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The Primary Progressive Experience

By Marcia Lukas
March 6, 2022

Two words come to mind when I think of the 37 years I’ve lived with primary progressive multiple sclerosis: loneliness and guilt.

It can feel like the ugly stepchild of all MS diagnosis. We are patted on the head and told how great we are, but could we step aside to make way for the relapsing-remitting crowd?

According to the National MS Society, primary progressive MS is “characterized by worsening neurologic function (accumulation of disability) from the onset of symptoms, without early relapses or remissions.”

Some of the loneliness I’ve felt was self-imposed, but not all of it. It is estimated that only 10 to 15% of people diagnosed with MS have the primary progressive form.

I remember going to support groups when I was first diagnosed, but after a while, I stopped. This was before the internet, everything was in person. There didn’t seem to be anyone who was remotely experiencing the same problems as me. I know it’s not a competition, but it was hard to relate to someone whose symptoms would remit for months or even years at a time while mine never went away and were slowly getting worse. I know there’s more to it than that, but those groups were not for me, and in spite of living in a large metropolitan area, I couldn’t find a group for those living with progressive MS.

I have now joined several online support groups, and while I appreciate the ease in being able to connect with fellow MS’ers, I still can’t help but feel a sense of isolation within the community. I sometimes have pangs when I hear someone with the relapsing remitting form describe their symptoms. Rather than turning away, I am continuing to learn and also educating and informing people — putting my years of experience with the disease to good use.

There were no disease modifying drugs available when I was first diagnosed. But when Betaseron was introduced, I jumped at the chance to enroll in the lottery. It was a medication approved for those with relapsing-remitting MS, but my healthcare provider thought it was worth a try. We injected the medication for years until I took time off to have children. I’ve since tried several other medications, all for those with relapsing-remitting MS — only because that was all there was. It was our only hope. Over 20 different treatments have been approved for MS but only one, Ocrevus, is approved for the primary progressive form.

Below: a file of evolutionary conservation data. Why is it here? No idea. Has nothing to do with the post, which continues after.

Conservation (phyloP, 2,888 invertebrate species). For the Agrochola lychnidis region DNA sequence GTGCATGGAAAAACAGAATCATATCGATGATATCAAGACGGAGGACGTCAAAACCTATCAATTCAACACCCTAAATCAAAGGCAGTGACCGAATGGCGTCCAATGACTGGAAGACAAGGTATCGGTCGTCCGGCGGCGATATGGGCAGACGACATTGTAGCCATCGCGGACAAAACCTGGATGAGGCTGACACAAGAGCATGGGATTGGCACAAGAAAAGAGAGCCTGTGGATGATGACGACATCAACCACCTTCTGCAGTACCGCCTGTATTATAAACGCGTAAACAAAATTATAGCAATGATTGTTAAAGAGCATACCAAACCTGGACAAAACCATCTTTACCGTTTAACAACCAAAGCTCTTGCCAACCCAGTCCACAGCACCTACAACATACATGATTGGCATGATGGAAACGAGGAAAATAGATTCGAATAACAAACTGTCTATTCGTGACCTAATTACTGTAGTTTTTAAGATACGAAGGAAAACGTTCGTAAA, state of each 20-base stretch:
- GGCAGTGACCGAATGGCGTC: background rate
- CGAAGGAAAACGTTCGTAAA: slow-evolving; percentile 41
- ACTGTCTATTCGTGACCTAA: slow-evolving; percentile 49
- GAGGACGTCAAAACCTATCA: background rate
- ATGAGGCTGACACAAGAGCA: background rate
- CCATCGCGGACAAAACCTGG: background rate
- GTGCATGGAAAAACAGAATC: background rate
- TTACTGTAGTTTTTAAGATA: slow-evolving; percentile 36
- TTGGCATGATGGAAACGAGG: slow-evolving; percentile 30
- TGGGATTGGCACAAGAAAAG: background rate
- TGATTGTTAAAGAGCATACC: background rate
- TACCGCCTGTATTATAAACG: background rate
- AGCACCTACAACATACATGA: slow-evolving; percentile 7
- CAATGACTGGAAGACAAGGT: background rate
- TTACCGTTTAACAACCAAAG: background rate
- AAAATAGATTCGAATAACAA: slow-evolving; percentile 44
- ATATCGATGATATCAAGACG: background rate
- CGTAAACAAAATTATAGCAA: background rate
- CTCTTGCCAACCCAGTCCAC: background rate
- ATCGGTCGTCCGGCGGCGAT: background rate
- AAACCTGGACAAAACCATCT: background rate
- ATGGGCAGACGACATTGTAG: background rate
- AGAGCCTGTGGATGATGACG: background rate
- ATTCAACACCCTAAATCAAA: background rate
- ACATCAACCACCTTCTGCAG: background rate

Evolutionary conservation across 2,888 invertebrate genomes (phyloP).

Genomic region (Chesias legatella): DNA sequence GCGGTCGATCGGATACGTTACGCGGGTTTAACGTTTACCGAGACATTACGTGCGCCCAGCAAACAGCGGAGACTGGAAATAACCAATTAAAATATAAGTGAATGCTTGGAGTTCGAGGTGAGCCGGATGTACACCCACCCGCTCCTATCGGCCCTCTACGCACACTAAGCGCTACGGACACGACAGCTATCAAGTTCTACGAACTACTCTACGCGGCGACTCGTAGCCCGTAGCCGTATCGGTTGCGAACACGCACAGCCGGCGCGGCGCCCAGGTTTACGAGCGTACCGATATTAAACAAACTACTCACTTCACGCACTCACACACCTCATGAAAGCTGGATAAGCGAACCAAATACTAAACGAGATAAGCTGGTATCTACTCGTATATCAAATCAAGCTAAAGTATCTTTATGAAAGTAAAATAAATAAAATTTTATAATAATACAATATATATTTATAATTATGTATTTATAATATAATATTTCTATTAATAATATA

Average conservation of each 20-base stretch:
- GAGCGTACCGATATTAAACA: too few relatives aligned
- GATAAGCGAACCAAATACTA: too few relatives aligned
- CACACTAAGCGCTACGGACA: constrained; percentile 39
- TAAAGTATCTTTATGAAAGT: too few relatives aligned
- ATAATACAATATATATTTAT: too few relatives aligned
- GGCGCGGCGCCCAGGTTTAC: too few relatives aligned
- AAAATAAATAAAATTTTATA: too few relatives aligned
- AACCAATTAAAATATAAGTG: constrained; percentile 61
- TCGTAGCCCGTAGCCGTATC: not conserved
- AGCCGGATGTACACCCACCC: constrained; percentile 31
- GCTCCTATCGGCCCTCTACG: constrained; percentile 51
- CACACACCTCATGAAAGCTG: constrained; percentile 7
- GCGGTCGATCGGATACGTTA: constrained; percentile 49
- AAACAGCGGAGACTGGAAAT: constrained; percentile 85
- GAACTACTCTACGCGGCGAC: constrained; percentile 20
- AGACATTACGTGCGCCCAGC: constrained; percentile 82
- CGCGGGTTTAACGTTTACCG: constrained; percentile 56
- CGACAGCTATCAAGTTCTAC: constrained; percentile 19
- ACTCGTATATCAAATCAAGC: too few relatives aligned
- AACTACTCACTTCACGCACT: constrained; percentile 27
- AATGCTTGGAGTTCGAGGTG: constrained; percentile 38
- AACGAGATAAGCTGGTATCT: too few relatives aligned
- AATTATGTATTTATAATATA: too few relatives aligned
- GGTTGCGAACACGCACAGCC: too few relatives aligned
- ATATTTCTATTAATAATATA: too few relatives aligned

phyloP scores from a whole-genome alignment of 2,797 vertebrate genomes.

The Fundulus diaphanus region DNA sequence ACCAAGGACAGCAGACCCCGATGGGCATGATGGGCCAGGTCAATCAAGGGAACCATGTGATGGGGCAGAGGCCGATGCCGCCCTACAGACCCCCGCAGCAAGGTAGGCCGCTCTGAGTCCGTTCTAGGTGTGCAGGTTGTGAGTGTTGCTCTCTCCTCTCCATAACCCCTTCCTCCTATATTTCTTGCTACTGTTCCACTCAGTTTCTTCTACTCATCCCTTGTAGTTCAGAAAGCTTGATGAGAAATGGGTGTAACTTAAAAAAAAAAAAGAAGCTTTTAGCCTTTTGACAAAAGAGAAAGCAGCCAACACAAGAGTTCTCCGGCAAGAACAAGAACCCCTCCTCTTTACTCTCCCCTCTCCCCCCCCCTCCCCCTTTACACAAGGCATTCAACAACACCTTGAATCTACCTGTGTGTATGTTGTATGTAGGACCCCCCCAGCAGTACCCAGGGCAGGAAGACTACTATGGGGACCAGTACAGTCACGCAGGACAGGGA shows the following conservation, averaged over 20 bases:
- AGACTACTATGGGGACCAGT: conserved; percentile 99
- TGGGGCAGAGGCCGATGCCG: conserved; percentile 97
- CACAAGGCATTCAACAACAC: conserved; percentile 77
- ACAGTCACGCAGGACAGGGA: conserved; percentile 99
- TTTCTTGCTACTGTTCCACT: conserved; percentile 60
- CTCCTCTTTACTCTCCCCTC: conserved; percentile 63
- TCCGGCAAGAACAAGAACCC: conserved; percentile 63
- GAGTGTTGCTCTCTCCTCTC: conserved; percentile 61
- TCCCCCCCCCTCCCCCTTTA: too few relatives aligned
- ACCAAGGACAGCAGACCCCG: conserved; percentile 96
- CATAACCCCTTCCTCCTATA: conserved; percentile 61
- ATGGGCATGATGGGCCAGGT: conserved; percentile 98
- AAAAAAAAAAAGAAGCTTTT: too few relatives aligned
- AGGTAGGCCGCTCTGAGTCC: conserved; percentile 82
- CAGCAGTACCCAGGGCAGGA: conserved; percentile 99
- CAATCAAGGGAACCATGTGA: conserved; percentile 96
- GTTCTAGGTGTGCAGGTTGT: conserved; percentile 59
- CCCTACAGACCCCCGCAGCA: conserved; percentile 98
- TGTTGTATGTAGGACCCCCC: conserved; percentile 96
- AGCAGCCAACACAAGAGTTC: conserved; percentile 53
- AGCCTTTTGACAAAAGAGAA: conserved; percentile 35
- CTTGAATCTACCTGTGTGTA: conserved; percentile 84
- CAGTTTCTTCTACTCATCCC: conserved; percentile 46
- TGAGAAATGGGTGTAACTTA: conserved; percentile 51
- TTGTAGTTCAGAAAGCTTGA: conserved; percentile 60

It’s hard to read that without feeling like you’ve been left behind.

Then there’s the guilt. When you have the progressive form of this disease, you not only wonder why you have MS, but why yours is more severe. Was it something you did or didn’t do, your diet, your lifestyle choices? What are you doing that’s different from those with the relapsing remitting form? Friends and family hear accounts of other people with MS who went from not being able to get out of bed to running marathons. Why can’t you do that? Support group testimonials describe the success people are having with diet and exercise and try as you might, you aren’t having those same results. Doctors and researchers don’t know why people get one form or the other, but it’s still hard to keep from wondering. I know everyone living with MS has had some kind of varying thoughts like these.

Receiving an MS diagnosis is difficult, to say the least, and being told you’ve got the progressive form is particularly tough. Educating yourself and learning all you can is very important, along with finding a good neurologist and healthcare team to support you. Finding a good online support group can be helpful as well.

It’s important to understand that everyone’s variation of this disease is different. Your path is your own and you need to do all you can to live your best life. You didn’t get the progressive form because of something you did or didn’t do, it just happened. We are not quitters, we just need to fight that much harder.


Editor’s Note: Read about the latest in progressive MS research on the Society website.

Marcia Lukas

Marcia is a retired homemaker and a married mother of two grown children. She has had primary progressive MS for more than 35 years and as a recent blogger, strives to show people that wheelchair users are just like everybody else.

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